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Why we must continue to research and innovate in the field of cancer

Putting an end to the healthcare crisis domino effect: Why we must continue to research and innovate in the field of cancer

This article originally appeared on Linkedin on September 30 2020.

It has never been more important for us in pharma to show our value and ability to work quickly in responding to this threat to global public health; a threat that is becoming more apparent each day. The treatment and care needs of patients with other diseases such as cancer are being overlooked, and the pressures of new and existing disease cases on the global health system are only adding fuel to the fire. As we continue our search for a vaccine for COVID-19, we must ensure that our reaction to the pandemic doesn’t detract from our ability to innovate, and that it doesn’t negatively impact our commitment in other disease areas. Alongside our journey to finding effective vaccines and treatments for COVID-19, here are just a few of the reasons why I believe we, in pharma, must continue with the same drive to research and innovate in the field of cancer:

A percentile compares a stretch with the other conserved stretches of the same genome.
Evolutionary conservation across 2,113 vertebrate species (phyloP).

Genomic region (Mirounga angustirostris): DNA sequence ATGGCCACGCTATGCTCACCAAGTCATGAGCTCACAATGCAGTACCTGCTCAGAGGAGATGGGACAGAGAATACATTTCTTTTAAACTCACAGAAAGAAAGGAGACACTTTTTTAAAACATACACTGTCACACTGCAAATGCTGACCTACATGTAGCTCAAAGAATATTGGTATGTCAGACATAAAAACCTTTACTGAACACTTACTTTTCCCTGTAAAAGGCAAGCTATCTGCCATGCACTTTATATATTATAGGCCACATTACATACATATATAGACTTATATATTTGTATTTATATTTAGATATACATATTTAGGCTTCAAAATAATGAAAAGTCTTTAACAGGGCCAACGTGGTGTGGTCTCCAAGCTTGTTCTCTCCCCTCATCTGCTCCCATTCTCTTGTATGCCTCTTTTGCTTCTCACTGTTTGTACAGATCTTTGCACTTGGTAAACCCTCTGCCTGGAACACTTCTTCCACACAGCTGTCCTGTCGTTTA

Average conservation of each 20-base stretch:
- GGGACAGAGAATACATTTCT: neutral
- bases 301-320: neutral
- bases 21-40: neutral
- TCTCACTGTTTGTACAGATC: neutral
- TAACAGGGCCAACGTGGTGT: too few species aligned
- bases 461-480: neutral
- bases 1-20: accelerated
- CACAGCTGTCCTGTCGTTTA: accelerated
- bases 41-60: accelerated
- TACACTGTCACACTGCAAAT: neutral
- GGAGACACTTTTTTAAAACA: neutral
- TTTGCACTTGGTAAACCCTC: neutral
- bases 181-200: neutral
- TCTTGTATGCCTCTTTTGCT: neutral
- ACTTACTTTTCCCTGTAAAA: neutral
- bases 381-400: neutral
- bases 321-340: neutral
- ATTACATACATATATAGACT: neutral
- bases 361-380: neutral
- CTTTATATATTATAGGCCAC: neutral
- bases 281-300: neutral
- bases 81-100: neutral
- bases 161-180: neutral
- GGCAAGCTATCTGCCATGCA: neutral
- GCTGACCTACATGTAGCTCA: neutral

1. Patients at high risk will be protected

Many people with cancer have a weakened immune system, not only as a result of the disease itself, but also from today’s cancer treatments. Chemotherapy and radiotherapy can cause a drop in the number of white blood cells that help fight infection, which means these patients fall into the ‘high-risk’ category for COVID-19. With cancer patients amongst those at highest risk of complications from COVID-19, continuing to innovate and research in the field of cancer will be incredibly important if we want to find new and effective treatments with fewer effects on the patient’s immune system.

At Janssen we have an ongoing commitment to immunotherapy, one of the most promising advances in cancer care, with special interest in the type that activates the immune system’s response to infection. Our recent work in multiple myeloma provides a glimpse of what we’re doing behind the scenes in cancer types which can achieve the most impact today. Alongside this, we’re responding to the emerging needs of cancer patients by investigating solid tumor types, which make up over a quarter of new annual cancer cases.

Providing cancer patients with alternatives to treatments like chemotherapy and radiotherapy can both strengthen immunity and limit the number of visits to the clinic. Inevitably, we’ll be protecting those at highest risk of contracting COVID-19 during and following the pandemic.

“…we must ensure that our reaction to COVID-19 doesn’t detract from our ability to innovate and negatively impact our commitment within other disease areas…”

2. A sudden influx in new disease cases after the pandemic will be avoided and global health preserved.